The answer is biological. As it turns out, the act of networking can be harder for introverts, and learning this came as something of a relief. In the office, I spend much of my day writing, often in a quiet corner by the window. As much as I love my colleagues, and even our open-office floor plan, I isolate myself so that I can do better work. I’ve learned that the more activities, meetings, and casual social interactions I have, the more my cognitive abilities begin to slide downhill. It’s not possible for me to type with one earbud in, as some of my colleagues do, listening to music or a podcast, while leaving the other ear free to stay on top of the team’s conversation. When I’m overstimulated, it feels like I’m navigating under water and like there is a delay in all my responses.
This slowness is real. According to Dr. Marti Olsen Laney in The Introvert Advantage: How to Thrive in an Extrovert World, information travels down a longer neural pathway in the introvert’s brain. Not only is the pathway longer, but the introvert’s brain works harder to process interactions and events alongside thoughts and feelings, as well as any sensory details in the environment. The differences in the introvert and extrovert brain are excellently illustrated in a post on Susan Cain’s Quiet Revolution website.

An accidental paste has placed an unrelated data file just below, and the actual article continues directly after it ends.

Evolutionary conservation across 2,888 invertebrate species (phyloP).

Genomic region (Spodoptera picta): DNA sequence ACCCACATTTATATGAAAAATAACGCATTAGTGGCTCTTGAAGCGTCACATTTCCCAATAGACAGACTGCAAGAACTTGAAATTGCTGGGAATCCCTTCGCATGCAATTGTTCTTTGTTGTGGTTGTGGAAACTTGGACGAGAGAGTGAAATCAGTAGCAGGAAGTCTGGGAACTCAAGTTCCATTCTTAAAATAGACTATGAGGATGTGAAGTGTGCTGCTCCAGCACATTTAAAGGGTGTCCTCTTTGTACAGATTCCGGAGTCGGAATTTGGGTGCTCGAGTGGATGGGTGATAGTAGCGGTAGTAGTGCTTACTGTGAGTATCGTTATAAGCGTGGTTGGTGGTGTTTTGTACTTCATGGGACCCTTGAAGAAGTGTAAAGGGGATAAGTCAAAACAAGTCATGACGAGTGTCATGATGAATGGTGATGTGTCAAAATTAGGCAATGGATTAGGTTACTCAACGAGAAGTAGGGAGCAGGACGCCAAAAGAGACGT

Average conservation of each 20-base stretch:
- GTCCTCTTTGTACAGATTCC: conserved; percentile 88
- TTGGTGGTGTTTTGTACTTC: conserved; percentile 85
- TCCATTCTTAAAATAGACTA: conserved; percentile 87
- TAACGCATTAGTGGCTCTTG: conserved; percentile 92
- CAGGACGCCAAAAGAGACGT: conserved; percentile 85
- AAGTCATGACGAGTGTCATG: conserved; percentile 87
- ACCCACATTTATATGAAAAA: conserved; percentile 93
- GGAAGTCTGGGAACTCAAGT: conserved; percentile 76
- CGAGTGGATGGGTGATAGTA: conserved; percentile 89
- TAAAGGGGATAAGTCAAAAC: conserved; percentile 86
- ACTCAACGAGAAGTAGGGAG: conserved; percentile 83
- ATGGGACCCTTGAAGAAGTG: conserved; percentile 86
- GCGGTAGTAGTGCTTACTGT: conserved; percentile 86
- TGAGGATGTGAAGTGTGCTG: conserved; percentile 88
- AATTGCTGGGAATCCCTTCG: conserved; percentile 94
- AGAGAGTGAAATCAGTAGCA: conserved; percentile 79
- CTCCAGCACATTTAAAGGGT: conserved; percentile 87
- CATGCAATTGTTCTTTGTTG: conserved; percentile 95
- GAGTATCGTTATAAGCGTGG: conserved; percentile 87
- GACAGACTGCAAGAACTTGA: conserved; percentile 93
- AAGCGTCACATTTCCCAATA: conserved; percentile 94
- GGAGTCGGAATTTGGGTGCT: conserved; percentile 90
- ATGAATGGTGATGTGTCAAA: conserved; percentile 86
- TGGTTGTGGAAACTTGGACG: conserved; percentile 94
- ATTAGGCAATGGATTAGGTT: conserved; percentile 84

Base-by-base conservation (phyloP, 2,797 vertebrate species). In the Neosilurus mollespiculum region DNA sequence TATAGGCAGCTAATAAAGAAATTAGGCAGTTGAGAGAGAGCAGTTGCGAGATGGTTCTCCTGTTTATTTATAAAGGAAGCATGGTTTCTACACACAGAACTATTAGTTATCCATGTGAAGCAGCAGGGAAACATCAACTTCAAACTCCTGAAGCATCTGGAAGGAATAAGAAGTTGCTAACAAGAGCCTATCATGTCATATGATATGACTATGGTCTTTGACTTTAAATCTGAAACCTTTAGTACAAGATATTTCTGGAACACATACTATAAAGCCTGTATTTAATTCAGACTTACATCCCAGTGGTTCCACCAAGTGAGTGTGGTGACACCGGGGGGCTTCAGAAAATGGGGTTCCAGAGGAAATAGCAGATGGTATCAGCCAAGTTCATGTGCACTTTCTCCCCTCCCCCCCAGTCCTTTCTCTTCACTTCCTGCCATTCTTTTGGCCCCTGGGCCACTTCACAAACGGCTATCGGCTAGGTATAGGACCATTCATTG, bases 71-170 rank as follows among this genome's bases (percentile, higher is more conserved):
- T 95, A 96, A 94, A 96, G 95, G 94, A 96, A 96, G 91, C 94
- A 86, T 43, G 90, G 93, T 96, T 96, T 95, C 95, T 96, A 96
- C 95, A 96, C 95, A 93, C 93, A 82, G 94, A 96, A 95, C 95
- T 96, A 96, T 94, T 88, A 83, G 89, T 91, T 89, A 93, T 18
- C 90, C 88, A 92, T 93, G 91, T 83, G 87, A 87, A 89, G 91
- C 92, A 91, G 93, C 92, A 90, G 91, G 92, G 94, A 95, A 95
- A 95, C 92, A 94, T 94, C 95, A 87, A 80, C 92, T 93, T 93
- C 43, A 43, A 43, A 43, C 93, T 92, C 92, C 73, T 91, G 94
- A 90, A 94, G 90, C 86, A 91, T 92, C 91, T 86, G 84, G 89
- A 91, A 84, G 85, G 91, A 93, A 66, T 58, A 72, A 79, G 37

Because introverts are inherently wired with a higher sensitivity to the environment, loud, crowded networking-type events can send the introvert brain into dopamine overload, which creates anxiety and depletes an introvert’s energy reserves.
Do extroverts have the edge?
By contrast, extroverts have an energy-spending nervous system, and they seek new experiences, new connections, and anything that will keep the hits of dopamine coming. Behaviorally, extroverts also have a higher drive for social attention than introverts, but this doesn’t mean that introverts aren’t equally social animals. Research from Wellesley College suggests that introversion actually has little to do with how social an interaction is.
Instead, it’s more about whether the interaction is mentally stimulating, feels emotionally rich, or engages our artistic or aesthetic sensibilities. It’s another reason why the speed-dating feel of giant networking events, or the topical nature of more casual in-office exchanges, can make networking a tough sell. It’s hard to go deep or wax poetics within a short period of time.